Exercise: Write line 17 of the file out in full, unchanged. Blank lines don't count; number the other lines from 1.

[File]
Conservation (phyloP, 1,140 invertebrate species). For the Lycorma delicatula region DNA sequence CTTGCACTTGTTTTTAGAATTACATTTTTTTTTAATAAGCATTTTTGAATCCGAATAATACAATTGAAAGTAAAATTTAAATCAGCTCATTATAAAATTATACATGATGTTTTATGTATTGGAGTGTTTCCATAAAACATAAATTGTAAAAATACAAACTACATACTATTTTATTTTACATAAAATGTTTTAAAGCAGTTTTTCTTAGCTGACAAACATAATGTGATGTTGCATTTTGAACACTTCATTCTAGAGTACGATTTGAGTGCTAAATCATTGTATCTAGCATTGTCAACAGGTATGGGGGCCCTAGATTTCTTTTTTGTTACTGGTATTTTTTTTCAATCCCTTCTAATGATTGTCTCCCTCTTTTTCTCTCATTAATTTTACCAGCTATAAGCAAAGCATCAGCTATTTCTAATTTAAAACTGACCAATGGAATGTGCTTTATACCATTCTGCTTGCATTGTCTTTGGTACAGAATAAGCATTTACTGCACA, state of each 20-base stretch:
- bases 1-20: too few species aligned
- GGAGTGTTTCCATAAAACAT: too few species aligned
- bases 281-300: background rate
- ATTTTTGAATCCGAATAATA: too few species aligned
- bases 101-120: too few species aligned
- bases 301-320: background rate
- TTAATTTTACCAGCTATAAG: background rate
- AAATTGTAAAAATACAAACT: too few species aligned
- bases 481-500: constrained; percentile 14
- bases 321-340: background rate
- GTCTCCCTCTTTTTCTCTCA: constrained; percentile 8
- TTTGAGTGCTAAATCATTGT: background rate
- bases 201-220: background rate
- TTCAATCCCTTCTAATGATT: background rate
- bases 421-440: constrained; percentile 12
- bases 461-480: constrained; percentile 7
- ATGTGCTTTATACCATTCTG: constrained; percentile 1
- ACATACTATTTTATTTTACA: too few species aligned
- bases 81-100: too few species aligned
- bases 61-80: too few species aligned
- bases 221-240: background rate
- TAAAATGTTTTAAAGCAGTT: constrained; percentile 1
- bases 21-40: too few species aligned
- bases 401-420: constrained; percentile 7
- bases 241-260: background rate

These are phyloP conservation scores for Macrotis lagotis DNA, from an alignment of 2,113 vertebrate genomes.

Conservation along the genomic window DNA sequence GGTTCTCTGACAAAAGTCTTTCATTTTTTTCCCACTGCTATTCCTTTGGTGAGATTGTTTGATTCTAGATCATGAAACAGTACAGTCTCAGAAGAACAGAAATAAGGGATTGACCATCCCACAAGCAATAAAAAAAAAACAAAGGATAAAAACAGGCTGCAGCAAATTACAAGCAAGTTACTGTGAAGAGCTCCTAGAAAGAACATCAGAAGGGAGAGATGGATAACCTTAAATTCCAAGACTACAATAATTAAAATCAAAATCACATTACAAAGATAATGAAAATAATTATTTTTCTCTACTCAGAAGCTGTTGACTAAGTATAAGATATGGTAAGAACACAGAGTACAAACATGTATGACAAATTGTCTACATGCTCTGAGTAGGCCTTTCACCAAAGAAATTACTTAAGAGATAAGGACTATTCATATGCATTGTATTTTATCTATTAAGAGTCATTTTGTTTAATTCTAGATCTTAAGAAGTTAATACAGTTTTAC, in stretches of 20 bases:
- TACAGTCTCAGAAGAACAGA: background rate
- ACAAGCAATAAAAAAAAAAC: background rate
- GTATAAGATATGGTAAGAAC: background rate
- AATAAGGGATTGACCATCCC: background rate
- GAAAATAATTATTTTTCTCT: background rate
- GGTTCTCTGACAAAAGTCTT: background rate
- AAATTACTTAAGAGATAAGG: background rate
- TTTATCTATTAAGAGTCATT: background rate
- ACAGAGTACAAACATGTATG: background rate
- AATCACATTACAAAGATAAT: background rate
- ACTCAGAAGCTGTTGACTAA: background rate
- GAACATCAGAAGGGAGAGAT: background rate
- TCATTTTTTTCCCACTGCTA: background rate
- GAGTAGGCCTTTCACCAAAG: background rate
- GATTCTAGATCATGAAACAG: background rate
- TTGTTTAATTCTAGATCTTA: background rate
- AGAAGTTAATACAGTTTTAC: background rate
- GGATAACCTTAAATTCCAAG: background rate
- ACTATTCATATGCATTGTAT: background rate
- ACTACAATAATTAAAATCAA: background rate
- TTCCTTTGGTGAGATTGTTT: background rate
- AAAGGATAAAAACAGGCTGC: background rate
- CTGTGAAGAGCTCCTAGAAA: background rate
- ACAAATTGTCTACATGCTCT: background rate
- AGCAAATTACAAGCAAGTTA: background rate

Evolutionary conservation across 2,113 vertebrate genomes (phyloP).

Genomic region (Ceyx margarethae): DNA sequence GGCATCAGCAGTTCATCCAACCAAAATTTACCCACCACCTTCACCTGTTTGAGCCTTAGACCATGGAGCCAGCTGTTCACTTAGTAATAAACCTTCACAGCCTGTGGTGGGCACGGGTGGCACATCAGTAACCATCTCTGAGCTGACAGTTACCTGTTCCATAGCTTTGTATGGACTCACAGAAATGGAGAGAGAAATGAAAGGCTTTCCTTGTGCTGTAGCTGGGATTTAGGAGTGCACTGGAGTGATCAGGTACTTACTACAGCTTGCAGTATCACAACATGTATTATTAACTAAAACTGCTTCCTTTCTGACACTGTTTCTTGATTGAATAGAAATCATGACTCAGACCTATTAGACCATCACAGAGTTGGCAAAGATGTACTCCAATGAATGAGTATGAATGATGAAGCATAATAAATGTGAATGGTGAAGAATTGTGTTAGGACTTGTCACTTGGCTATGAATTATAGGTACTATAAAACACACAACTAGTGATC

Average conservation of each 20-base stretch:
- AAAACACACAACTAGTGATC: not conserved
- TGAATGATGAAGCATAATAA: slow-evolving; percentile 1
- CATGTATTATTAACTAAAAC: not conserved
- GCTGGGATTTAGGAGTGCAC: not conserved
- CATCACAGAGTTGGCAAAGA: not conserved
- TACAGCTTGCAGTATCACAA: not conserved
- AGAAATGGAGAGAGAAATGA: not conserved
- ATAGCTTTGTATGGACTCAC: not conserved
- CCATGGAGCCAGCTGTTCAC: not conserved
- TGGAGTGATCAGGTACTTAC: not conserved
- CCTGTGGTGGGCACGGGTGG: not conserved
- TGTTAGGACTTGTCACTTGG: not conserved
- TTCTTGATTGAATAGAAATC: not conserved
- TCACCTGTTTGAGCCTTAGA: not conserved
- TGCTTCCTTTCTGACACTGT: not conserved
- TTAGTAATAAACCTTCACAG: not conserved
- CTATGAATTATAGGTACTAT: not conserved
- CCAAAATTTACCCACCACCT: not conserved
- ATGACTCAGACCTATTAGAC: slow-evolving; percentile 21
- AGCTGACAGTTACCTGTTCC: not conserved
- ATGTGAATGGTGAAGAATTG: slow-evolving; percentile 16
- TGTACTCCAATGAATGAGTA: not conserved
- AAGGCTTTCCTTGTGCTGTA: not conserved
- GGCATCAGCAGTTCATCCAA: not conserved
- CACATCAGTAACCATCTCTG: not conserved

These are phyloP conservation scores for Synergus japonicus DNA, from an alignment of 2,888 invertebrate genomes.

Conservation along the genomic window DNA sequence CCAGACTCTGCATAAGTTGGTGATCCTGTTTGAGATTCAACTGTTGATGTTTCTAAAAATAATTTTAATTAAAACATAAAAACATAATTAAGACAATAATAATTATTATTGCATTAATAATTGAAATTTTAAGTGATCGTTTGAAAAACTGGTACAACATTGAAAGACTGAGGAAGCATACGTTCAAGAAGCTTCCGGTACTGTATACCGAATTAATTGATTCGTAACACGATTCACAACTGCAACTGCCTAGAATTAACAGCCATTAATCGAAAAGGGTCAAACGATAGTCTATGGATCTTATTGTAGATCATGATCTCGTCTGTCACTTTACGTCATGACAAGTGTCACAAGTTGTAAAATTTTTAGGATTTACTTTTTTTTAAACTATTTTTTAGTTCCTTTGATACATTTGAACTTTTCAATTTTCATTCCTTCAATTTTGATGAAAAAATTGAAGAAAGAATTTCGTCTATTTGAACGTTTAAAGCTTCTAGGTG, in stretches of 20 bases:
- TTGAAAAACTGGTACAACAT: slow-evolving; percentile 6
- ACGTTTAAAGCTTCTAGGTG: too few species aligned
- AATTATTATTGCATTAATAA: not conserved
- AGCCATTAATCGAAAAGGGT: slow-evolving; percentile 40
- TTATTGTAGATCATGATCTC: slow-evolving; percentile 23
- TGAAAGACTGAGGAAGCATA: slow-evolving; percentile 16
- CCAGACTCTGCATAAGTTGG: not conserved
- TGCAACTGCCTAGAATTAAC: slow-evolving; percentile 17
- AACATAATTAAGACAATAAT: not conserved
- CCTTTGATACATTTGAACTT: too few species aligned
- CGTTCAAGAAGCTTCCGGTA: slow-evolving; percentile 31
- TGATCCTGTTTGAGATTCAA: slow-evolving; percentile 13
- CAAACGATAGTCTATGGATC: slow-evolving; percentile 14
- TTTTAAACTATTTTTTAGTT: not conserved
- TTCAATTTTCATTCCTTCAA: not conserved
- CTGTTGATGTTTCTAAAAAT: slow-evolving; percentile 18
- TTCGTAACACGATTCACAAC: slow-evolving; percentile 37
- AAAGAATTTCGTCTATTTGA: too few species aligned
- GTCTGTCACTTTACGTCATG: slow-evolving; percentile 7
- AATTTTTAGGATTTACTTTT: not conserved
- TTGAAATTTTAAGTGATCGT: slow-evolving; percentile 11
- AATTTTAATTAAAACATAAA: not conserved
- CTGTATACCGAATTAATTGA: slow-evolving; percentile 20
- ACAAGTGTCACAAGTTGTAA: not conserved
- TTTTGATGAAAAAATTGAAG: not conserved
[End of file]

- bases 461-480: constrained; percentile 7